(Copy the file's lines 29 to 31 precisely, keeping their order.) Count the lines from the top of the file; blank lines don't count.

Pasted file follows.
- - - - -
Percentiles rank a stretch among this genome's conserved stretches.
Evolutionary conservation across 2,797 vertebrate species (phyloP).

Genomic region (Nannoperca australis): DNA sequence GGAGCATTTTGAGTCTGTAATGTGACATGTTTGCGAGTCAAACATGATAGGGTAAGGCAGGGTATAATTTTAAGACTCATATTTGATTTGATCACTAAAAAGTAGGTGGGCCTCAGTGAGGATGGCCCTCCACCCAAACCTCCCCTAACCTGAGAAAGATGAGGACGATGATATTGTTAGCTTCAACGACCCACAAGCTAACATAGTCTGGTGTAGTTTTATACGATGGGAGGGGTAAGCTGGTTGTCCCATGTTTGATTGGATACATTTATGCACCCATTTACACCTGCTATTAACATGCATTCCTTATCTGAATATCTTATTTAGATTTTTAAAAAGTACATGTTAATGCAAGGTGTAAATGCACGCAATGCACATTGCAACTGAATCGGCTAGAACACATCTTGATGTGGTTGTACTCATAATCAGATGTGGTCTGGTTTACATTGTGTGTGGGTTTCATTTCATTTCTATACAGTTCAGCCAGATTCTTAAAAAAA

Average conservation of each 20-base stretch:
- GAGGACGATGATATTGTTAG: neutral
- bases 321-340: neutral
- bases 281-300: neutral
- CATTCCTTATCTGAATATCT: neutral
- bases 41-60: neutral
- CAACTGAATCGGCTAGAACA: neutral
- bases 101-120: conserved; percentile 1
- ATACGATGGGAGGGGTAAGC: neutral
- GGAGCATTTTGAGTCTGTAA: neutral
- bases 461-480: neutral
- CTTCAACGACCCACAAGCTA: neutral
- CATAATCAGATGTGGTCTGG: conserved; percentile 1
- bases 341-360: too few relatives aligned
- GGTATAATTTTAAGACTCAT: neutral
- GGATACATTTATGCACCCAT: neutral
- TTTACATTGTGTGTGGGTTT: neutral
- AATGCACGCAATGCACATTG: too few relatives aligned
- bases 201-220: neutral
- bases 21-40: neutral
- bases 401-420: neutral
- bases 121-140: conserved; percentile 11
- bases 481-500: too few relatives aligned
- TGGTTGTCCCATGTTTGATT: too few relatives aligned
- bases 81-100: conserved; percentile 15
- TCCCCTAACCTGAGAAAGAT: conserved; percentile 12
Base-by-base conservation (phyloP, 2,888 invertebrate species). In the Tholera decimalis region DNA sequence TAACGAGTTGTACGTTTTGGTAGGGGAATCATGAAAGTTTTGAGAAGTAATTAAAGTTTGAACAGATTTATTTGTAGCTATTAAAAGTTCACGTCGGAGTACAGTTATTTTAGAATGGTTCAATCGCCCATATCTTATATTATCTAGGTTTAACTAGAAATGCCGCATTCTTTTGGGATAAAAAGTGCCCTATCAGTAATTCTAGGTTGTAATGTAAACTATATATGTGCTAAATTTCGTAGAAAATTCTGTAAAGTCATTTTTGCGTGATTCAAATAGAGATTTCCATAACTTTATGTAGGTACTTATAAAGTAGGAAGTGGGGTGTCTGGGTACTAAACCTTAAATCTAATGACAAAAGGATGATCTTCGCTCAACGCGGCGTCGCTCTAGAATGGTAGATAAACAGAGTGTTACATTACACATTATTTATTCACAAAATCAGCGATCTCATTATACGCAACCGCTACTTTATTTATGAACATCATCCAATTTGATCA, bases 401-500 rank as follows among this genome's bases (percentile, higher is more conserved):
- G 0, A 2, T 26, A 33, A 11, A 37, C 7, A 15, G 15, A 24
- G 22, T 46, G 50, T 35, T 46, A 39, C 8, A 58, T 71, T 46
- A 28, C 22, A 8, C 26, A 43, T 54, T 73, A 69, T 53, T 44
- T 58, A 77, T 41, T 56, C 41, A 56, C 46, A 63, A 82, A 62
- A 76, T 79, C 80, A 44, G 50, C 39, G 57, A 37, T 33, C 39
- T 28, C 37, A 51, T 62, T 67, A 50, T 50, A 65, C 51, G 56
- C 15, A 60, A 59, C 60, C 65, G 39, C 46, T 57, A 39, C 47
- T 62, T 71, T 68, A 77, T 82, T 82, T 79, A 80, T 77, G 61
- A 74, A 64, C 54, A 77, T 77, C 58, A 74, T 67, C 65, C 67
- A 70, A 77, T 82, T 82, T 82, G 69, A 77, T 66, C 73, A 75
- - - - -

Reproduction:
- TCCCCTAACCTGAGAAAGAT: conserved; percentile 12
Base-by-base conservation (phyloP, 2,888 invertebrate species). In the Tholera decimalis region DNA sequence TAACGAGTTGTACGTTTTGGTAGGGGAATCATGAAAGTTTTGAGAAGTAATTAAAGTTTGAACAGATTTATTTGTAGCTATTAAAAGTTCACGTCGGAGTACAGTTATTTTAGAATGGTTCAATCGCCCATATCTTATATTATCTAGGTTTAACTAGAAATGCCGCATTCTTTTGGGATAAAAAGTGCCCTATCAGTAATTCTAGGTTGTAATGTAAACTATATATGTGCTAAATTTCGTAGAAAATTCTGTAAAGTCATTTTTGCGTGATTCAAATAGAGATTTCCATAACTTTATGTAGGTACTTATAAAGTAGGAAGTGGGGTGTCTGGGTACTAAACCTTAAATCTAATGACAAAAGGATGATCTTCGCTCAACGCGGCGTCGCTCTAGAATGGTAGATAAACAGAGTGTTACATTACACATTATTTATTCACAAAATCAGCGATCTCATTATACGCAACCGCTACTTTATTTATGAACATCATCCAATTTGATCA, bases 401-500 rank as follows among this genome's bases (percentile, higher is more conserved):
- G 0, A 2, T 26, A 33, A 11, A 37, C 7, A 15, G 15, A 24